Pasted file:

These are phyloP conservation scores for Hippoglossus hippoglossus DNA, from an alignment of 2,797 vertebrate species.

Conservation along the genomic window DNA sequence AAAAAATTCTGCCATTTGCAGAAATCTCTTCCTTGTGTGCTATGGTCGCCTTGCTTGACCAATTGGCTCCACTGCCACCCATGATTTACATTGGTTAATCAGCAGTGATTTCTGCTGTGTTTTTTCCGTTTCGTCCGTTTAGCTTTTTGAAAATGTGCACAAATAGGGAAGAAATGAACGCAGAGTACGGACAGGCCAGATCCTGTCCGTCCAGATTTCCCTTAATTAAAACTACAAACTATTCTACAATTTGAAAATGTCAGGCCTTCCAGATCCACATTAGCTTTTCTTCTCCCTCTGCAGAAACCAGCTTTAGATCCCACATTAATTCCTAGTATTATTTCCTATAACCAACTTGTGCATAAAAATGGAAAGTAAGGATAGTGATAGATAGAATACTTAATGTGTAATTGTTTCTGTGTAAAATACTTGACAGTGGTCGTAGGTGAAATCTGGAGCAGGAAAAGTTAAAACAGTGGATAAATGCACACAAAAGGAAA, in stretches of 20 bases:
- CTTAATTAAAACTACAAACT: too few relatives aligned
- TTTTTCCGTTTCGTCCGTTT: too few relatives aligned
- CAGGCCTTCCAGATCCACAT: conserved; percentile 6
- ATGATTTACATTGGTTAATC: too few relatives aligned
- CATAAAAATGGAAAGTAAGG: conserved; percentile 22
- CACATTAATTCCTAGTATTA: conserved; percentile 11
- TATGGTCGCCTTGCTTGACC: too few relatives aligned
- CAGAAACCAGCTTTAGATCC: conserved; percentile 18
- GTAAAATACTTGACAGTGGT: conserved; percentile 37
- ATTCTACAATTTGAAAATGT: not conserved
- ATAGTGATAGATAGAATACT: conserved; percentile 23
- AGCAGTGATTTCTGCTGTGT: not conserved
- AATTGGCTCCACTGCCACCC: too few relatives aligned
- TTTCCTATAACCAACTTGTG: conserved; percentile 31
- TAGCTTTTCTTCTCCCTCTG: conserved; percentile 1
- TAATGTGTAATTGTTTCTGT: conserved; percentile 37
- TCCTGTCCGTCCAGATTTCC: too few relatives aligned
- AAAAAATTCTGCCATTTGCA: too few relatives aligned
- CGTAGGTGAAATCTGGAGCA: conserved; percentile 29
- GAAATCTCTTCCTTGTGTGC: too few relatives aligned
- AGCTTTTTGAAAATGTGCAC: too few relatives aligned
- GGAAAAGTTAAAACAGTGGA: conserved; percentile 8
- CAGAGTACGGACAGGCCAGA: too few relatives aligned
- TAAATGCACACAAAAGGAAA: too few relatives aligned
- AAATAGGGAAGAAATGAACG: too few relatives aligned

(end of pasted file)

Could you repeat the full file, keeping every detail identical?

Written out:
These are phyloP conservation scores for Hippoglossus hippoglossus DNA, from an alignment of 2,797 vertebrate species.

Conservation along the genomic window DNA sequence AAAAAATTCTGCCATTTGCAGAAATCTCTTCCTTGTGTGCTATGGTCGCCTTGCTTGACCAATTGGCTCCACTGCCACCCATGATTTACATTGGTTAATCAGCAGTGATTTCTGCTGTGTTTTTTCCGTTTCGTCCGTTTAGCTTTTTGAAAATGTGCACAAATAGGGAAGAAATGAACGCAGAGTACGGACAGGCCAGATCCTGTCCGTCCAGATTTCCCTTAATTAAAACTACAAACTATTCTACAATTTGAAAATGTCAGGCCTTCCAGATCCACATTAGCTTTTCTTCTCCCTCTGCAGAAACCAGCTTTAGATCCCACATTAATTCCTAGTATTATTTCCTATAACCAACTTGTGCATAAAAATGGAAAGTAAGGATAGTGATAGATAGAATACTTAATGTGTAATTGTTTCTGTGTAAAATACTTGACAGTGGTCGTAGGTGAAATCTGGAGCAGGAAAAGTTAAAACAGTGGATAAATGCACACAAAAGGAAA, in stretches of 20 bases:
- CTTAATTAAAACTACAAACT: too few relatives aligned
- TTTTTCCGTTTCGTCCGTTT: too few relatives aligned
- CAGGCCTTCCAGATCCACAT: conserved; percentile 6
- ATGATTTACATTGGTTAATC: too few relatives aligned
- CATAAAAATGGAAAGTAAGG: conserved; percentile 22
- CACATTAATTCCTAGTATTA: conserved; percentile 11
- TATGGTCGCCTTGCTTGACC: too few relatives aligned
- CAGAAACCAGCTTTAGATCC: conserved; percentile 18
- GTAAAATACTTGACAGTGGT: conserved; percentile 37
- ATTCTACAATTTGAAAATGT: not conserved
- ATAGTGATAGATAGAATACT: conserved; percentile 23
- AGCAGTGATTTCTGCTGTGT: not conserved
- AATTGGCTCCACTGCCACCC: too few relatives aligned
- TTTCCTATAACCAACTTGTG: conserved; percentile 31
- TAGCTTTTCTTCTCCCTCTG: conserved; percentile 1
- TAATGTGTAATTGTTTCTGT: conserved; percentile 37
- TCCTGTCCGTCCAGATTTCC: too few relatives aligned
- AAAAAATTCTGCCATTTGCA: too few relatives aligned
- CGTAGGTGAAATCTGGAGCA: conserved; percentile 29
- GAAATCTCTTCCTTGTGTGC: too few relatives aligned
- AGCTTTTTGAAAATGTGCAC: too few relatives aligned
- GGAAAAGTTAAAACAGTGGA: conserved; percentile 8
- CAGAGTACGGACAGGCCAGA: too few relatives aligned
- TAAATGCACACAAAAGGAAA: too few relatives aligned
- AAATAGGGAAGAAATGAACG: too few relatives aligned